I measured the impact my Gold Award project made on my target audiences through the use of surveys. After the parties, I asked the parents if they felt they were able to provide something special for their child, the children if they felt valued, and the volunteers if they felt they were able to support those in need. I found that all of these groups were positively impacted by A Bright Spot.

How is your project sustainable? How will your project continue to impact after your involvement?

My project is sustainable because BeyondHome will continue to run the program even though I am no longer involved. Additionally, the volunteers have committed to donating more birthday supplies as the need arises. Finally, I distributed directions on how to run A Bright Spot to other organizations so that they can start the program for their own children. My project will continue to have a positive impact on both  families and community volunteers for years to come as more and more children are able to have birthday parties.

What is your project’s global and/or national connection?

My project has a global connection because homelessness is a global issue. Additionally, communities all around the globe want to support those experiencing homelessness, so I directly addressed a portion of the global issue. Finally, I spread the word about my project through a website, flyers, and newspaper articles as well as sending directions on how to start A Bright Spot to other organizations.

What did you learn about yourself?

I learned that I am capable of managing a large-scale program like my project. I also learned that I am able to come up with an idea for a program and make it a reality. Additionally, I learned that I really enjoyed providing birthday parties to the children. I chose this project because I thought I would like it, but I enjoyed it more than I thought I would. Finally, I learned that I enjoyed providing the volunteers with the opportunity to do something special.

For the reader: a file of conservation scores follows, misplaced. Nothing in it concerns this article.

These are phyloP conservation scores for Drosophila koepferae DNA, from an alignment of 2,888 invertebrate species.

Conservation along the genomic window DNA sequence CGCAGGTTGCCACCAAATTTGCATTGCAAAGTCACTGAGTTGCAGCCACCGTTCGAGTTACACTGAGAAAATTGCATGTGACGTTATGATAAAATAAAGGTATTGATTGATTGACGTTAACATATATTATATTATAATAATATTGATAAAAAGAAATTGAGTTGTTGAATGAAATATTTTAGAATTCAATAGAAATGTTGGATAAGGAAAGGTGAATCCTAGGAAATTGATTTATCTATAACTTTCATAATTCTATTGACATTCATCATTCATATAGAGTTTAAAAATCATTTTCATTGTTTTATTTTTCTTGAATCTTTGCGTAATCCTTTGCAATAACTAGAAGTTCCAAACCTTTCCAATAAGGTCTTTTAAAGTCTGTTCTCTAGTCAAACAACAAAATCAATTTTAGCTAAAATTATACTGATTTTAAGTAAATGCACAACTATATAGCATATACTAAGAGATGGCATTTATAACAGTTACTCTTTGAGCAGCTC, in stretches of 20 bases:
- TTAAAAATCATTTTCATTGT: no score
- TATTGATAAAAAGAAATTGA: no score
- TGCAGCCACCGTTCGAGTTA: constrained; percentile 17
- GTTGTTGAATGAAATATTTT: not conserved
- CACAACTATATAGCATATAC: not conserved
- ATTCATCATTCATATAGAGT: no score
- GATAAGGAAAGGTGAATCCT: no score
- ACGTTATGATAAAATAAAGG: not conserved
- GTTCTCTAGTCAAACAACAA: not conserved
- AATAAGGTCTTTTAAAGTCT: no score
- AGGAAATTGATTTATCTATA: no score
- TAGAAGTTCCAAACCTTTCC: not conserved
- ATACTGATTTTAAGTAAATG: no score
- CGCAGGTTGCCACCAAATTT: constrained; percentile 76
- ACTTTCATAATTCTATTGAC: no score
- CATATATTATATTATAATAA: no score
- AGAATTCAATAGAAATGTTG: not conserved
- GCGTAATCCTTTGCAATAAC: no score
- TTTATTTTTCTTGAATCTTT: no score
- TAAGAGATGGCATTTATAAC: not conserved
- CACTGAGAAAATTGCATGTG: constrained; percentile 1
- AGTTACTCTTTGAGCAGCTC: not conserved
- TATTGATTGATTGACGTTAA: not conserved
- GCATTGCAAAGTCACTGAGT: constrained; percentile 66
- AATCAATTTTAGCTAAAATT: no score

How will earning your Gold Award impact you in the future?

Earning my Gold Award will impact me in the future because I learned many invaluable skills while completing my project. This will help me as I continue my education and in my career. Additionally, I will always be happy to know that I was able to positively impact people through my project.

Why do you feel the Gold Award was an important part of your Girl Scout experience?

My Gold Award was the culmination of all of my past experiences in Girl Scouts. My badges, Journeys, and camps taught me the skills I needed to complete this project. Additionally, my Gold Award taught me new skills that I can use alongside what I learned from previous years of Girl Scouts.

How did earning your Gold Award help you become a G.I.R.L. (go-getter, innovator, risk-taker, leader)? 

My Gold Award helped me become a G.I.R.L. by allowing me to develop my skills in each of these areas. I was an innovator when developing a plan for the project, modifying the plan to account for COVID-19, and managing the program. I was a go-getter and risk-taker when trying to convince people and organizations to volunteer to participate in the project. Finally, I was a leader when working with my team members on various aspects of the project.

**IMPORTANT NOTE: This blog represents only a small fraction of the hard work, dedication, and requirements that go into earning a Girl Scout Gold Award. It is simply a brief summary, which is meant to inspire Girl Scouts to Go Gold in the future. For more information on earning your Gold Award, please email highestawards@gscolorado.org.